I was 19 years old when I got my first job. The Dunkin Donuts up the street. I worked there full-time and then part-time for three and a half years. My favorite part was the people. Interacting with them has been my window into life at all its stages. I saw young customers grow into teenagers, I saw customers get pregnant and have children, change jobs and grieve deaths, get cancer and beat cancer, grow old and become grandparents, and go through countless other life events, all right in front of my counter.
My multiple years at a minimum wage job aren’t exactly an achievement but when I look at it from a different angle I can see its value. All the hours spent there have introduced me to people from all walks of life. I’ve met the nice ones and the crazy ones, the sweet one and the rude ones.
Even if I hated waking up for the six o’clock morning shift or walking in the rain and snow to get to work, looking back, it doesn’t seem all that bad. Yes, there were hard times, long hours on my feet, too many disgusting bathroom cleanups, creepy customers (I had a stalker for a few weeks) and annoying, lazy coworkers but in the end you kinda forget about all that, or you at least learn to laugh about it.
Dunkin has given me so many stories, memories, friends, life lessons, and “firsts”. You may laugh but I was so comfortable at Dunkin and always felt at home there, everything and everyone was familiar, predictable. When you don’t leave a place for basically four years, you end up getting attached to your “work family.”
Here are a few observations from the job:
1. People always complained about prices. And it doesn’t make sense but sometimes the ones complaining were the same people who came to the store every single day. Old habits die hard and those people would stick with their Dunkin treats no matter how much they had to begrudgingly pay.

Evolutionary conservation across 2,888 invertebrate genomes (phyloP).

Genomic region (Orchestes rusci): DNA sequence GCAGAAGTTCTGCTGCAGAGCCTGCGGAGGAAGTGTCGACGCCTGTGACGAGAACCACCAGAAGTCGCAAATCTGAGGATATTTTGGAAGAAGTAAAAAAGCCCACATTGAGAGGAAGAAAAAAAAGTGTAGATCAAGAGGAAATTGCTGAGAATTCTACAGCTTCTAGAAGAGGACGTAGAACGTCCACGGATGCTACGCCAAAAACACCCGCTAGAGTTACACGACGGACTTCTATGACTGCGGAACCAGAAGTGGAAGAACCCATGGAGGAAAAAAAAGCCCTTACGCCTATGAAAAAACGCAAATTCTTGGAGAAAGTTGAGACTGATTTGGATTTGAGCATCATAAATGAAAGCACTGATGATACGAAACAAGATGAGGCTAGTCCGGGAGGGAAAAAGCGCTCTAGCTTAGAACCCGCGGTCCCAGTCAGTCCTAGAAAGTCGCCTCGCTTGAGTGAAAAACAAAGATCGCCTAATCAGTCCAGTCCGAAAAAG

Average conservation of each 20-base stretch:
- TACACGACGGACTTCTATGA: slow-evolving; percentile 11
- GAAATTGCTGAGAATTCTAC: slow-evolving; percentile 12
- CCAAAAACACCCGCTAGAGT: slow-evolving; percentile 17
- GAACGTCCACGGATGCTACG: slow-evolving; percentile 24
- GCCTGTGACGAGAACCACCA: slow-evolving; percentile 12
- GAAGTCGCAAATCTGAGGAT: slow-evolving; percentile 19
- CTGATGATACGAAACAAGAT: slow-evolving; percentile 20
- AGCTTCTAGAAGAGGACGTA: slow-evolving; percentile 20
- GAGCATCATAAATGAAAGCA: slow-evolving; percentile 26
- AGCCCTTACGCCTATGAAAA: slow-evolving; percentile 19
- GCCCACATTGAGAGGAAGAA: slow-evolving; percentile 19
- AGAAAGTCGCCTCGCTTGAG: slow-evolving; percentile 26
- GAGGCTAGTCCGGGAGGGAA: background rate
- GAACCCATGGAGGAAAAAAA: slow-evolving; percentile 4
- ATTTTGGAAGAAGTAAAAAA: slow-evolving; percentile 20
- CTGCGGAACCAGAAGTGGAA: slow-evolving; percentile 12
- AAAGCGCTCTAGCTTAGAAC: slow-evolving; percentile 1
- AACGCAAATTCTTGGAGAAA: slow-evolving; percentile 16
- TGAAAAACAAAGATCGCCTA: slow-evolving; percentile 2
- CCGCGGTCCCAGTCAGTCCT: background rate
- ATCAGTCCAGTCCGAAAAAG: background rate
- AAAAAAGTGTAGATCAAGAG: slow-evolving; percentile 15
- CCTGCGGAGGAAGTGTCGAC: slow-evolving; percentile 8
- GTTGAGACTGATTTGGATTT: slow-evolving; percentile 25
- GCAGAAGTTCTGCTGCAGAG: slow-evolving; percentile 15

2. We used up a lot of cardboard and paper. A lot. You should have seen the storage space in the basement. It was full of cardboard boxes. It just made me think of all the hundreds of Dunkin stores across the country all with the same cardboard graveyard in their storage spaces. Really makes you think about the forests we’re cutting down so that we can ship boxes of pumpkin syrup to coffee stores.
And whether or not a customer wanted a receipt, the register was programmed so that a receipt would always print. The “wise guy” customers liked to say “I don’t need it. Save a tree.” Well, the tree is already dead, genius.
3. People are rude. Like really rude. It used to ruin my day but I always tried to shake it off (God, Taylor Swift is everywhere). Their negative energy was so strong and it always left a bitter taste in my mouth especially when they had no logical reason for their mini fit in a store full of customers. Rude customers were just one face in a hundred I would see that day so the sooner I forgot about them the better it was for my sanity.
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When I hung up my apron and walked away from the store for the last time as an employee, I felt nothing but appreciation. Working in customer service and the food industry only makes you better understand and appreciate how hard it is to have to pay your dues, suck it up and make a less-than-stellar situation into a learning and growing experience.